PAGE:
Monday, June 16, 2008

Troubleshooting Greek Font Display

Starting around the year 2000, Unicode Greek fonts have become more and more widely used, much to everybody's relief! Before the advent of Unicode, Greek fonts were not standardized. With Unicode, it is now possible for people to create Greek fonts according to a standard. As long as people are adhering to the Unicode standard, you don't have to use the exact same font set they are using; all you have to do is to make sure you are using a Unicode-standard font.

For example, here is today's Greek proverb displayed in a Unicode Greek font:
Ὀυχ' ὁ τόπος τὸν ἄνδρα, ἀλλ' ὁ ἀνὴρ αὐτὸν ἔντιμον ποιεῖ.

If you are not seeing the accented letters, that means you are having a font problem. Here is how you can troubleshoot the problem.

Install a Unicode Greek font. A great free font package which includes a Greek font is the Gentium font set. You can download and install the Gentium font set for free from the SIL website.

Upgrade your browser if necessary. The newest versions of the Firefox, Safari and Explorer web browsers are all Unicode-font compatiable. If you are having trouble viewing the Greek font, it could be that your browser is an older version which is not fully Unicode-compatible.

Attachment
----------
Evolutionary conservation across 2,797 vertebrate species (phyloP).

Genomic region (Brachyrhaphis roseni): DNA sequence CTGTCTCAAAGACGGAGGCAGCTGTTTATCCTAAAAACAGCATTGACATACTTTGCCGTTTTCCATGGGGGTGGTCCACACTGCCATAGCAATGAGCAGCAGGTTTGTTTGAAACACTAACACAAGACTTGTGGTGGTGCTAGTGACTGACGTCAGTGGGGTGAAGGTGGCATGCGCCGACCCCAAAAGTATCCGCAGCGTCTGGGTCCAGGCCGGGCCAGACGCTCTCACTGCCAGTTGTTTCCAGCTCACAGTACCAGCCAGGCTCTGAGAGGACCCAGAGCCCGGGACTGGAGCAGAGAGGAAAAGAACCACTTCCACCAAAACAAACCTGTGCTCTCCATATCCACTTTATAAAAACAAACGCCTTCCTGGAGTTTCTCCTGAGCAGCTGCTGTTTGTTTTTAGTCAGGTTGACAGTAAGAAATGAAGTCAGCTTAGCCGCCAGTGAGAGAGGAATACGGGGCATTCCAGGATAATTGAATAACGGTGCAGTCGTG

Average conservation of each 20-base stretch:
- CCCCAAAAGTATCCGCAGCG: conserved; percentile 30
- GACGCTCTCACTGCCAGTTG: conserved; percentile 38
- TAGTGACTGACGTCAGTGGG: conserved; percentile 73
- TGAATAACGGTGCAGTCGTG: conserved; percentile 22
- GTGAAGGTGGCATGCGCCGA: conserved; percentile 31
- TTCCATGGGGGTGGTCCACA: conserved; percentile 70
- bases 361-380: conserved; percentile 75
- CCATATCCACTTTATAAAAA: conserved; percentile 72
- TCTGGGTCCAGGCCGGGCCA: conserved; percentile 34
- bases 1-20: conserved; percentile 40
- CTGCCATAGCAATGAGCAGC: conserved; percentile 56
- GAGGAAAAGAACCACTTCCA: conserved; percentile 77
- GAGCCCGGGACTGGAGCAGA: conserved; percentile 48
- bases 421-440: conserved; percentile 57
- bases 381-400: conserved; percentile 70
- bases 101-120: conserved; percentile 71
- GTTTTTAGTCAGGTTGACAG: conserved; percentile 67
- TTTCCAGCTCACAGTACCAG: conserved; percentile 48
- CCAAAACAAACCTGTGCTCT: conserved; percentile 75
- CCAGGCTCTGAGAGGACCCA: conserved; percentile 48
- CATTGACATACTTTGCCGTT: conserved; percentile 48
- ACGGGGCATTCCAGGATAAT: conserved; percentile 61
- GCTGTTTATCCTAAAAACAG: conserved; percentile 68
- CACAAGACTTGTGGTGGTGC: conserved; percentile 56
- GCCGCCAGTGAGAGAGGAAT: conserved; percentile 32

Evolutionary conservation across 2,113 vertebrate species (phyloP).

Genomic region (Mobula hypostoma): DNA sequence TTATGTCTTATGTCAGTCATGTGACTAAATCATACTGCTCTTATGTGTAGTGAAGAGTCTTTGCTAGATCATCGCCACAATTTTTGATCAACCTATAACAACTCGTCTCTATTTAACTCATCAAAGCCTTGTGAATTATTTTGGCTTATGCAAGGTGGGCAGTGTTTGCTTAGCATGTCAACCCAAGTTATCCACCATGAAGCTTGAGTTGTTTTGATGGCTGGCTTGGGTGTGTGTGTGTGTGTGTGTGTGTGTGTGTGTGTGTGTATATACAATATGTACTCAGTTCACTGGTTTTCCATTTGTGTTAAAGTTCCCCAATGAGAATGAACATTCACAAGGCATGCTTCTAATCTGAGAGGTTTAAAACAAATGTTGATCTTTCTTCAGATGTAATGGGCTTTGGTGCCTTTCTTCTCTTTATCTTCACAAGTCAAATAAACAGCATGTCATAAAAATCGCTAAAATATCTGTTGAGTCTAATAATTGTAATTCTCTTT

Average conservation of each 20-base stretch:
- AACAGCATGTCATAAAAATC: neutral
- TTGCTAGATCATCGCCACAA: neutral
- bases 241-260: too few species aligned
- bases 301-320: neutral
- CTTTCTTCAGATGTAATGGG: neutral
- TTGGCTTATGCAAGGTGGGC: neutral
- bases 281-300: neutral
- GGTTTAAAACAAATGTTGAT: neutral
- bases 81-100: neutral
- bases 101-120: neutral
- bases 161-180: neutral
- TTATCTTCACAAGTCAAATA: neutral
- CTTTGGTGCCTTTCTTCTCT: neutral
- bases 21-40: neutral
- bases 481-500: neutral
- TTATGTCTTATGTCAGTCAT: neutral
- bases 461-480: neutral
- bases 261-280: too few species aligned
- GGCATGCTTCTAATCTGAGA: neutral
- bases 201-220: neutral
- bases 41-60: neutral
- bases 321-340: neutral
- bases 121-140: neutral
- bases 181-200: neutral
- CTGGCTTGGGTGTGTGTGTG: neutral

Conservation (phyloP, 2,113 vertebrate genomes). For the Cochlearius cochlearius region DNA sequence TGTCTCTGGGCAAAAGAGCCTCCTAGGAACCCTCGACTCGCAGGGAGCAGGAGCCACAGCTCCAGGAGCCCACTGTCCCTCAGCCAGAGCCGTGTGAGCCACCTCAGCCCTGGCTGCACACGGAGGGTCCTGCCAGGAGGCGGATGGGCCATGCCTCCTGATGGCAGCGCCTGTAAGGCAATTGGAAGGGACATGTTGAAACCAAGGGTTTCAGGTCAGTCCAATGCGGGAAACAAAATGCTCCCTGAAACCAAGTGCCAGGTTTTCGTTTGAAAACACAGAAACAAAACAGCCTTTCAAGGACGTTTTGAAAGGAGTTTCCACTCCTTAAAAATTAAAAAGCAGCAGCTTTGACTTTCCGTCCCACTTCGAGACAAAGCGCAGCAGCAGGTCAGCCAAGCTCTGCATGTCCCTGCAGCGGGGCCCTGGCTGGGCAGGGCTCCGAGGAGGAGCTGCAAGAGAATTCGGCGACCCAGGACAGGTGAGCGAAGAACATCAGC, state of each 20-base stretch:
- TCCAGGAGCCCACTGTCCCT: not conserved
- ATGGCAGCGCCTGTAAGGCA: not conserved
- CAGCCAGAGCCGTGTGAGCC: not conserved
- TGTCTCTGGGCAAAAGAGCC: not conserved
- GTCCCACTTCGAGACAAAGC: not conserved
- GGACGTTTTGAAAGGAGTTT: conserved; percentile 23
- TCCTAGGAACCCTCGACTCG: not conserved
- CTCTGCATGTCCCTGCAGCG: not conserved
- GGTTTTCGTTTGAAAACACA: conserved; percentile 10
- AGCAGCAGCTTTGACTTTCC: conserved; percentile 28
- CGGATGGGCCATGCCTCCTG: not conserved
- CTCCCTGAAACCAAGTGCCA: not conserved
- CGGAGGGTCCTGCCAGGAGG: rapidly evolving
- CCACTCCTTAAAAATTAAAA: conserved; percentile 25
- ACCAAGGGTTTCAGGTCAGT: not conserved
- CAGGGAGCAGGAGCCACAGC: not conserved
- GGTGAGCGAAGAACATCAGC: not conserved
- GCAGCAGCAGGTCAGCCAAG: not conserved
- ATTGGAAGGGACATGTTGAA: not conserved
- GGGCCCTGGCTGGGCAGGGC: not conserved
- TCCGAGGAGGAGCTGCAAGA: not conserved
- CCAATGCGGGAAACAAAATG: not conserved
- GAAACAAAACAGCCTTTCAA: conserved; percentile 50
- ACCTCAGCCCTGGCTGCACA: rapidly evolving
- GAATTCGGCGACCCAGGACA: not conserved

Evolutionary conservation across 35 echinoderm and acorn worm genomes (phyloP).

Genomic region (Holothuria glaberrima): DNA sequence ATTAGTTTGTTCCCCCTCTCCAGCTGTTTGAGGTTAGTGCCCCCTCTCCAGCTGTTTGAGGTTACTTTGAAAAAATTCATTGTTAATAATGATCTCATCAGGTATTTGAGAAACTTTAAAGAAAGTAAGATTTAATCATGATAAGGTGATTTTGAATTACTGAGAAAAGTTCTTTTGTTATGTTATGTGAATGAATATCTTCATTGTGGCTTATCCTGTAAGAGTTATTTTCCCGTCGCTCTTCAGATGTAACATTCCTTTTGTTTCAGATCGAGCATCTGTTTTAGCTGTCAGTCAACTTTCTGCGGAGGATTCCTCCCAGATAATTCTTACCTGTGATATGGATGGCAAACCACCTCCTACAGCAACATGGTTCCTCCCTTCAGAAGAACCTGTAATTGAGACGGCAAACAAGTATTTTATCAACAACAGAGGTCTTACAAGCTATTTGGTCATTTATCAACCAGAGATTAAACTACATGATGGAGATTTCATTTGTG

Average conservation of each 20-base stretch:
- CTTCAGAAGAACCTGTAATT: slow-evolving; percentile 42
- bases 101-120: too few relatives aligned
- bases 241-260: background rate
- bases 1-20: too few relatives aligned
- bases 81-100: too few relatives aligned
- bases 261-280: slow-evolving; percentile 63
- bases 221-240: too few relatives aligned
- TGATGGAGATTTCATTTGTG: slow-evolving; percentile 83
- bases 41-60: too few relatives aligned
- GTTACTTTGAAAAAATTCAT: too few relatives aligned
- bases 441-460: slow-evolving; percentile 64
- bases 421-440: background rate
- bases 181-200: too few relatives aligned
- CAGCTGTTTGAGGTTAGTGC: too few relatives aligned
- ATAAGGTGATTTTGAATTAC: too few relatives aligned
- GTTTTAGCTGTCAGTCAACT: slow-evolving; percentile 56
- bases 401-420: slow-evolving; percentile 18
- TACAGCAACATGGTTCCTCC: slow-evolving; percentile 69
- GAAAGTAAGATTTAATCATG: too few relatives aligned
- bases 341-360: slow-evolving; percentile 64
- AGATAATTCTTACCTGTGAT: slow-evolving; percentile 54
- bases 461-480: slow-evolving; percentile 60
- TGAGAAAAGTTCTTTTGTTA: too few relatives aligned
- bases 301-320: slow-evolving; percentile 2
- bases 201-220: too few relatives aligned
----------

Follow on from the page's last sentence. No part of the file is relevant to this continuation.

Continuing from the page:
Check the webpage encoding. There might be a problem with the encoding of a specific webpage. You need to make sure that the page is UTF-encoded. To do this, you will need to check the source code for your page. It should look like this, with a UTF-8 coding statement in the header part of your webpage:

If you are the author of the page, you can correct the encoding if it is incorrect. If you are not the author of the page, you could do the author of the page a big favor by contacting them to let them know that there is a problem with the page. Especially if people are loading dynamic content into an older webpage, the encoding could be a bit out of date.

In general, Greek font display has become easier and easier on the web. You can use a simple utility like TypeGreek.com to create the Greek and pretty much safely cut-and-paste it into any web publishing application, such as Blogger.com or PBWiki.com. Of course, it's not because these websites are focused on ancient Greek - but the Unicode standard is used for both modern languages and for ancient languages, which means that the ancient languages have benefited from better and better support for living languages with non-Roman fonts. :-)


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